House Financial Services Committee Chairwoman Maxine Waters, D-Calif., is challenging the National Credit Union Administration and other banking regulators to issue guidance requiring institutions to measure and manage climate risk—a thorny issue for the NCUA board.
Waters praised Acting Comptroller of the Currency Michael Hsu for issuing proposed guidance for climate risk supervision at banks with assets over $100 billion in assets. “If finalized, the guidance that these principles are aimed at producing would be historic, representing the first time that a federal banking regulator in the United States acted to require financial institutions to measure and manage climate risk,” she said.
The NCUA board has struggled with the climate issue. Sources said earlier this year that the agency’s Strategic Plan was delayed because of the lack of agreement on the issue. Democrat Todd Harper has been outspoken about his desire to ensure that credit unions address climate risk. However, Republicans Kyle Hauptman and Rodney Hood have been less outspoken and are in a position to block any strong climate statement.
The Office of the Comptroller of the Currency is controlled by one director, Democrat Hsu, making it far easier for the agency to take a strong position on how banks should address climate issues. If adopted, the OCC guidance would expect the nation’s largest banks to prepare a scenario analysis to help understand and mitigate climate risk. Waters challenged other banking regulators to follow suit.
“Weaknesses in how banks identify, measure, monitor, and control potential climate-related financial risks could adversely affect banks’ safety and soundness, as well as the overall financial system,” the OCC said, in releasing the guidance last week. “The principles provide large banks with a high-level framework for the safe and sound management of exposures to climate-related financial risks consistent with existing OCC rules and guidance.”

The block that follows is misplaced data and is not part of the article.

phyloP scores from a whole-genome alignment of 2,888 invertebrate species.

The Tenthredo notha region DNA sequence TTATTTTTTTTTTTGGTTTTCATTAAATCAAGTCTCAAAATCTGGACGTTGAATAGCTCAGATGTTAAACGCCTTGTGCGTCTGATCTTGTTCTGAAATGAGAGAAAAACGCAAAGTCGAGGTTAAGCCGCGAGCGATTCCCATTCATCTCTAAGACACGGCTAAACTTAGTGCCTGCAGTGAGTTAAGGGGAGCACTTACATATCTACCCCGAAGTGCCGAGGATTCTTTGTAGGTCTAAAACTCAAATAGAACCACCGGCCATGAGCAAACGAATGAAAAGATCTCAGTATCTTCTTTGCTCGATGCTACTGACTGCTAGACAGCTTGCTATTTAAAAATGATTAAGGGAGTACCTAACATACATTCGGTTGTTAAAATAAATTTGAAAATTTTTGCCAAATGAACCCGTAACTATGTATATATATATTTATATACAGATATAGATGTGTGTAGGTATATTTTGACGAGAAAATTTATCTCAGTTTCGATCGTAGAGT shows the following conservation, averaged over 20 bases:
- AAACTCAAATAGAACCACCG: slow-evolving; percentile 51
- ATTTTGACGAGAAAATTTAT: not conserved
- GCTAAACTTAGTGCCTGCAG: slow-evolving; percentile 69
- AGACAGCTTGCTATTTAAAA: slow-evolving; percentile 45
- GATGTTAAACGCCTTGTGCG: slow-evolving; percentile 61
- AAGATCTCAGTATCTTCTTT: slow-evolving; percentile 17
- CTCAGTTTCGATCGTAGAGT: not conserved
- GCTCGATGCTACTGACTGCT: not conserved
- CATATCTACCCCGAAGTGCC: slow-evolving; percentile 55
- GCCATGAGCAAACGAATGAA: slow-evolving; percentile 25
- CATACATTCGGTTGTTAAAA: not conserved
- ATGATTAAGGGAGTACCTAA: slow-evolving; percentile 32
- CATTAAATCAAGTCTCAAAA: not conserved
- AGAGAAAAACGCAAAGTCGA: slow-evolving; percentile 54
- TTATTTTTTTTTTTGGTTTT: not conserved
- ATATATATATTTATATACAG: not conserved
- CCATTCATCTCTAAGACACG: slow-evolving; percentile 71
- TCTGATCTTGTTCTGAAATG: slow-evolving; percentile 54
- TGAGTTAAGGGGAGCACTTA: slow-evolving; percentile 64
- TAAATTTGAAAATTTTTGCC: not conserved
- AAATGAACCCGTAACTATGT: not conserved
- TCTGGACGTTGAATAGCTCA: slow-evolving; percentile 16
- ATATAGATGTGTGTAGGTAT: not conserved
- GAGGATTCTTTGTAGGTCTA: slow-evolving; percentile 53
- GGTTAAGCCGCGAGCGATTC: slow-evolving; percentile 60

And the OCC said, “In keeping with the OCC’s risk-based approach to supervision, the OCC intends to appropriately tailor any resulting supervisory expectations to reflect differences in banks’ circumstances such as complexity of operations and business models.”
Waters also praised the Financial Stability Oversight Council for establishing a climate risk committee. And she challenged the other financial regulators to join the OCC and the Federal Reserve and become part of the Network for Greening the Financial System, an international organization of financial regulators that shares best practices for managing climate risk.
In its draft Strategic Plan that was released last month, the NCUA took a much less prescriptive position, stating that “Credit unions need to consider climate-related financial risks and how they could affect their membership and institutional performance.”
The draft plan goes on to state that “Climate change presents several complex conceptual and practical challenges not only for credit unions but also for the NCUA. The agency will need to adapt its risk monitoring framework to account for climate-related threats to financial stability, the credit union system, and the Share Insurance Fund.”